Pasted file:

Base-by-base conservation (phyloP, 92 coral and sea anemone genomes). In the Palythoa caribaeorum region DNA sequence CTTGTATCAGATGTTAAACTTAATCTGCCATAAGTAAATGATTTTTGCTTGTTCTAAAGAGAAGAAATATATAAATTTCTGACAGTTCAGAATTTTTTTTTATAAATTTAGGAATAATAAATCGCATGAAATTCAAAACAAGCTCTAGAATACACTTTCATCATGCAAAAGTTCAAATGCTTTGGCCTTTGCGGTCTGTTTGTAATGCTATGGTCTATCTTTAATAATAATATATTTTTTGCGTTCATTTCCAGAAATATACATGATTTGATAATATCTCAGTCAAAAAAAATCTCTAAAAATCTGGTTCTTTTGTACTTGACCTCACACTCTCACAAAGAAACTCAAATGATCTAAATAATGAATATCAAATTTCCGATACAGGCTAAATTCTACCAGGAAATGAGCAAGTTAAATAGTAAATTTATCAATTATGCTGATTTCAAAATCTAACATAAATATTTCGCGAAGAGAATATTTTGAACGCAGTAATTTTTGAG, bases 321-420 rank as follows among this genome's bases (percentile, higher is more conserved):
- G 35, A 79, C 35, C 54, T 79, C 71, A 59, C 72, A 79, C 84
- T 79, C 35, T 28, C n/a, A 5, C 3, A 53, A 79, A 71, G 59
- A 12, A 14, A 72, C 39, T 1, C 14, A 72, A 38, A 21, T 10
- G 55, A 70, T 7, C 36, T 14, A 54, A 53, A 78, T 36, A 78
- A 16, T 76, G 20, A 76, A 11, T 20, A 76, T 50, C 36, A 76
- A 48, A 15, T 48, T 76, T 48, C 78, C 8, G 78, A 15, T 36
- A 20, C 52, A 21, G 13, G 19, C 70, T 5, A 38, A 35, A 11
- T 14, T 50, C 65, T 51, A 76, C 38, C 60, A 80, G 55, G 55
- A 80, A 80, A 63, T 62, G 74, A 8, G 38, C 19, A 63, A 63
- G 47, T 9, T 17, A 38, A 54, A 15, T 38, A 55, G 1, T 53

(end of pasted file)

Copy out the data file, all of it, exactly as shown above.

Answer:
Base-by-base conservation (phyloP, 92 coral and sea anemone genomes). In the Palythoa caribaeorum region DNA sequence CTTGTATCAGATGTTAAACTTAATCTGCCATAAGTAAATGATTTTTGCTTGTTCTAAAGAGAAGAAATATATAAATTTCTGACAGTTCAGAATTTTTTTTTATAAATTTAGGAATAATAAATCGCATGAAATTCAAAACAAGCTCTAGAATACACTTTCATCATGCAAAAGTTCAAATGCTTTGGCCTTTGCGGTCTGTTTGTAATGCTATGGTCTATCTTTAATAATAATATATTTTTTGCGTTCATTTCCAGAAATATACATGATTTGATAATATCTCAGTCAAAAAAAATCTCTAAAAATCTGGTTCTTTTGTACTTGACCTCACACTCTCACAAAGAAACTCAAATGATCTAAATAATGAATATCAAATTTCCGATACAGGCTAAATTCTACCAGGAAATGAGCAAGTTAAATAGTAAATTTATCAATTATGCTGATTTCAAAATCTAACATAAATATTTCGCGAAGAGAATATTTTGAACGCAGTAATTTTTGAG, bases 321-420 rank as follows among this genome's bases (percentile, higher is more conserved):
- G 35, A 79, C 35, C 54, T 79, C 71, A 59, C 72, A 79, C 84
- T 79, C 35, T 28, C n/a, A 5, C 3, A 53, A 79, A 71, G 59
- A 12, A 14, A 72, C 39, T 1, C 14, A 72, A 38, A 21, T 10
- G 55, A 70, T 7, C 36, T 14, A 54, A 53, A 78, T 36, A 78
- A 16, T 76, G 20, A 76, A 11, T 20, A 76, T 50, C 36, A 76
- A 48, A 15, T 48, T 76, T 48, C 78, C 8, G 78, A 15, T 36
- A 20, C 52, A 21, G 13, G 19, C 70, T 5, A 38, A 35, A 11
- T 14, T 50, C 65, T 51, A 76, C 38, C 60, A 80, G 55, G 55
- A 80, A 80, A 63, T 62, G 74, A 8, G 38, C 19, A 63, A 63
- G 47, T 9, T 17, A 38, A 54, A 15, T 38, A 55, G 1, T 53